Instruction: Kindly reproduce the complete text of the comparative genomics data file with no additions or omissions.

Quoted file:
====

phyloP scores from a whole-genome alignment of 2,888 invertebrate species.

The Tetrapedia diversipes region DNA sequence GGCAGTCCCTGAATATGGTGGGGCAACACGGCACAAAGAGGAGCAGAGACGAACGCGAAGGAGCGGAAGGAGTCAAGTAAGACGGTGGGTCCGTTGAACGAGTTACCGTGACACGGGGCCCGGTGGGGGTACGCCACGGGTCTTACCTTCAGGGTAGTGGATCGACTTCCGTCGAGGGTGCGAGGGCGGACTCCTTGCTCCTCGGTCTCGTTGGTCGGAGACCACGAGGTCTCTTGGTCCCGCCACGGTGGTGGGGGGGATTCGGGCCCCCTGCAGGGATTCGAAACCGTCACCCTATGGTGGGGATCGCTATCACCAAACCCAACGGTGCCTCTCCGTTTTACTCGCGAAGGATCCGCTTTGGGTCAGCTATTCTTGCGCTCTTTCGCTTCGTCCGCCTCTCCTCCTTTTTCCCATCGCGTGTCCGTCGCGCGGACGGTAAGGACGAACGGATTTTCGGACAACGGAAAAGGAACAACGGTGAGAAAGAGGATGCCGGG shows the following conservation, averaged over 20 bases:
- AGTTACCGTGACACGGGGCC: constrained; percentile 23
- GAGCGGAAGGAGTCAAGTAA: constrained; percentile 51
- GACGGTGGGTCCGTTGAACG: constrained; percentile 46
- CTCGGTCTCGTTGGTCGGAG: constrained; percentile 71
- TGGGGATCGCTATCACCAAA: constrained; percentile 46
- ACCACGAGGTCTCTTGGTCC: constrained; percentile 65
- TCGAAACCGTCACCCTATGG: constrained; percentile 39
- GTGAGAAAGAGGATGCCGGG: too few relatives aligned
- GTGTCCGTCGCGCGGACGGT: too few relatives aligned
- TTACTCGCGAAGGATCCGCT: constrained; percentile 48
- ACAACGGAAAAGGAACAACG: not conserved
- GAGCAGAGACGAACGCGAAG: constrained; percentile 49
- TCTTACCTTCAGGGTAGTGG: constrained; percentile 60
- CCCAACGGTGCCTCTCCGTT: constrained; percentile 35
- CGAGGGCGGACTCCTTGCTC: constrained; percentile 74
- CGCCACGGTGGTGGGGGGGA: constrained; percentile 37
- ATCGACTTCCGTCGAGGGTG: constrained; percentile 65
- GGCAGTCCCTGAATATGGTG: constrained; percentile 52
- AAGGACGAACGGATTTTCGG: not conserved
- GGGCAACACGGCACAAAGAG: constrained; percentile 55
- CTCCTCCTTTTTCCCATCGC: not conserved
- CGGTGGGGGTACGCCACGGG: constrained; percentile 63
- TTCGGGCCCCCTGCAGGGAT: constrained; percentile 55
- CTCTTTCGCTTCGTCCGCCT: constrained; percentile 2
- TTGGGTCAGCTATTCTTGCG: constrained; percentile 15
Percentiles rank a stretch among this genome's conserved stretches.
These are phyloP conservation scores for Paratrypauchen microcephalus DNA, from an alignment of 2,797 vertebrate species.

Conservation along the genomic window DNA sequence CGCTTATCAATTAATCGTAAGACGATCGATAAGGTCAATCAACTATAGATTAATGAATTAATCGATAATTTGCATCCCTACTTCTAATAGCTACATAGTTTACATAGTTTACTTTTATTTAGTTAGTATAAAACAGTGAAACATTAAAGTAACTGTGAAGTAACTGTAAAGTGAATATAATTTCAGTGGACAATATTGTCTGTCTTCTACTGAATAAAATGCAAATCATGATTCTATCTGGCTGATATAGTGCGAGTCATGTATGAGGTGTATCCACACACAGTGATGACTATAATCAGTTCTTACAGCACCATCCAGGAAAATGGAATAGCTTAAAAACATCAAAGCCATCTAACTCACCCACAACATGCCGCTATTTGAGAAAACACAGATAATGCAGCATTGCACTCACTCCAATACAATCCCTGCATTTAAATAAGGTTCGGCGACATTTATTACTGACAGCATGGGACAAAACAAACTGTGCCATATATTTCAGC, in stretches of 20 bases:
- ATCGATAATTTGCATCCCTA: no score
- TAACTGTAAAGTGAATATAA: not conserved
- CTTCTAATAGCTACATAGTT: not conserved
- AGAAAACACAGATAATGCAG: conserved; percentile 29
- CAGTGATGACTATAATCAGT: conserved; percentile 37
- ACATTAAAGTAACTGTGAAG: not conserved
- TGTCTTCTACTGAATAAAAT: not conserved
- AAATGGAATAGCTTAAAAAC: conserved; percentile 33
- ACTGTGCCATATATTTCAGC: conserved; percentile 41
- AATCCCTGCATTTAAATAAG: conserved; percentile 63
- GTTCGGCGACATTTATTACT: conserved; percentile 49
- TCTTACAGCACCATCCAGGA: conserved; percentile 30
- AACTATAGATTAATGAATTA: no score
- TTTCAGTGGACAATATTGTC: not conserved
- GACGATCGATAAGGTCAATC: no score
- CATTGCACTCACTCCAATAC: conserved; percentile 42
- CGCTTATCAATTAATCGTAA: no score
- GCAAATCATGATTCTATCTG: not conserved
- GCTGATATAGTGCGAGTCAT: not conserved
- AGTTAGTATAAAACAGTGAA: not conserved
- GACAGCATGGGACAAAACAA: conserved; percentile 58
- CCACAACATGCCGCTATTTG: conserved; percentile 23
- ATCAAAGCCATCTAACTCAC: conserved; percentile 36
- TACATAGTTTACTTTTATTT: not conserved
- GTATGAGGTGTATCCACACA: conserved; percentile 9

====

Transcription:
phyloP scores from a whole-genome alignment of 2,888 invertebrate species.

The Tetrapedia diversipes region DNA sequence GGCAGTCCCTGAATATGGTGGGGCAACACGGCACAAAGAGGAGCAGAGACGAACGCGAAGGAGCGGAAGGAGTCAAGTAAGACGGTGGGTCCGTTGAACGAGTTACCGTGACACGGGGCCCGGTGGGGGTACGCCACGGGTCTTACCTTCAGGGTAGTGGATCGACTTCCGTCGAGGGTGCGAGGGCGGACTCCTTGCTCCTCGGTCTCGTTGGTCGGAGACCACGAGGTCTCTTGGTCCCGCCACGGTGGTGGGGGGGATTCGGGCCCCCTGCAGGGATTCGAAACCGTCACCCTATGGTGGGGATCGCTATCACCAAACCCAACGGTGCCTCTCCGTTTTACTCGCGAAGGATCCGCTTTGGGTCAGCTATTCTTGCGCTCTTTCGCTTCGTCCGCCTCTCCTCCTTTTTCCCATCGCGTGTCCGTCGCGCGGACGGTAAGGACGAACGGATTTTCGGACAACGGAAAAGGAACAACGGTGAGAAAGAGGATGCCGGG shows the following conservation, averaged over 20 bases:
- AGTTACCGTGACACGGGGCC: constrained; percentile 23
- GAGCGGAAGGAGTCAAGTAA: constrained; percentile 51
- GACGGTGGGTCCGTTGAACG: constrained; percentile 46
- CTCGGTCTCGTTGGTCGGAG: constrained; percentile 71
- TGGGGATCGCTATCACCAAA: constrained; percentile 46
- ACCACGAGGTCTCTTGGTCC: constrained; percentile 65
- TCGAAACCGTCACCCTATGG: constrained; percentile 39
- GTGAGAAAGAGGATGCCGGG: too few relatives aligned
- GTGTCCGTCGCGCGGACGGT: too few relatives aligned
- TTACTCGCGAAGGATCCGCT: constrained; percentile 48
- ACAACGGAAAAGGAACAACG: not conserved
- GAGCAGAGACGAACGCGAAG: constrained; percentile 49
- TCTTACCTTCAGGGTAGTGG: constrained; percentile 60
- CCCAACGGTGCCTCTCCGTT: constrained; percentile 35
- CGAGGGCGGACTCCTTGCTC: constrained; percentile 74
- CGCCACGGTGGTGGGGGGGA: constrained; percentile 37
- ATCGACTTCCGTCGAGGGTG: constrained; percentile 65
- GGCAGTCCCTGAATATGGTG: constrained; percentile 52
- AAGGACGAACGGATTTTCGG: not conserved
- GGGCAACACGGCACAAAGAG: constrained; percentile 55
- CTCCTCCTTTTTCCCATCGC: not conserved
- CGGTGGGGGTACGCCACGGG: constrained; percentile 63
- TTCGGGCCCCCTGCAGGGAT: constrained; percentile 55
- CTCTTTCGCTTCGTCCGCCT: constrained; percentile 2
- TTGGGTCAGCTATTCTTGCG: constrained; percentile 15
Percentiles rank a stretch among this genome's conserved stretches.
These are phyloP conservation scores for Paratrypauchen microcephalus DNA, from an alignment of 2,797 vertebrate species.

Conservation along the genomic window DNA sequence CGCTTATCAATTAATCGTAAGACGATCGATAAGGTCAATCAACTATAGATTAATGAATTAATCGATAATTTGCATCCCTACTTCTAATAGCTACATAGTTTACATAGTTTACTTTTATTTAGTTAGTATAAAACAGTGAAACATTAAAGTAACTGTGAAGTAACTGTAAAGTGAATATAATTTCAGTGGACAATATTGTCTGTCTTCTACTGAATAAAATGCAAATCATGATTCTATCTGGCTGATATAGTGCGAGTCATGTATGAGGTGTATCCACACACAGTGATGACTATAATCAGTTCTTACAGCACCATCCAGGAAAATGGAATAGCTTAAAAACATCAAAGCCATCTAACTCACCCACAACATGCCGCTATTTGAGAAAACACAGATAATGCAGCATTGCACTCACTCCAATACAATCCCTGCATTTAAATAAGGTTCGGCGACATTTATTACTGACAGCATGGGACAAAACAAACTGTGCCATATATTTCAGC, in stretches of 20 bases:
- ATCGATAATTTGCATCCCTA: no score
- TAACTGTAAAGTGAATATAA: not conserved
- CTTCTAATAGCTACATAGTT: not conserved
- AGAAAACACAGATAATGCAG: conserved; percentile 29
- CAGTGATGACTATAATCAGT: conserved; percentile 37
- ACATTAAAGTAACTGTGAAG: not conserved
- TGTCTTCTACTGAATAAAAT: not conserved
- AAATGGAATAGCTTAAAAAC: conserved; percentile 33
- ACTGTGCCATATATTTCAGC: conserved; percentile 41
- AATCCCTGCATTTAAATAAG: conserved; percentile 63
- GTTCGGCGACATTTATTACT: conserved; percentile 49
- TCTTACAGCACCATCCAGGA: conserved; percentile 30
- AACTATAGATTAATGAATTA: no score
- TTTCAGTGGACAATATTGTC: not conserved
- GACGATCGATAAGGTCAATC: no score
- CATTGCACTCACTCCAATAC: conserved; percentile 42
- CGCTTATCAATTAATCGTAA: no score
- GCAAATCATGATTCTATCTG: not conserved
- GCTGATATAGTGCGAGTCAT: not conserved
- AGTTAGTATAAAACAGTGAA: not conserved
- GACAGCATGGGACAAAACAA: conserved; percentile 58
- CCACAACATGCCGCTATTTG: conserved; percentile 23
- ATCAAAGCCATCTAACTCAC: conserved; percentile 36
- TACATAGTTTACTTTTATTT: not conserved
- GTATGAGGTGTATCCACACA: conserved; percentile 9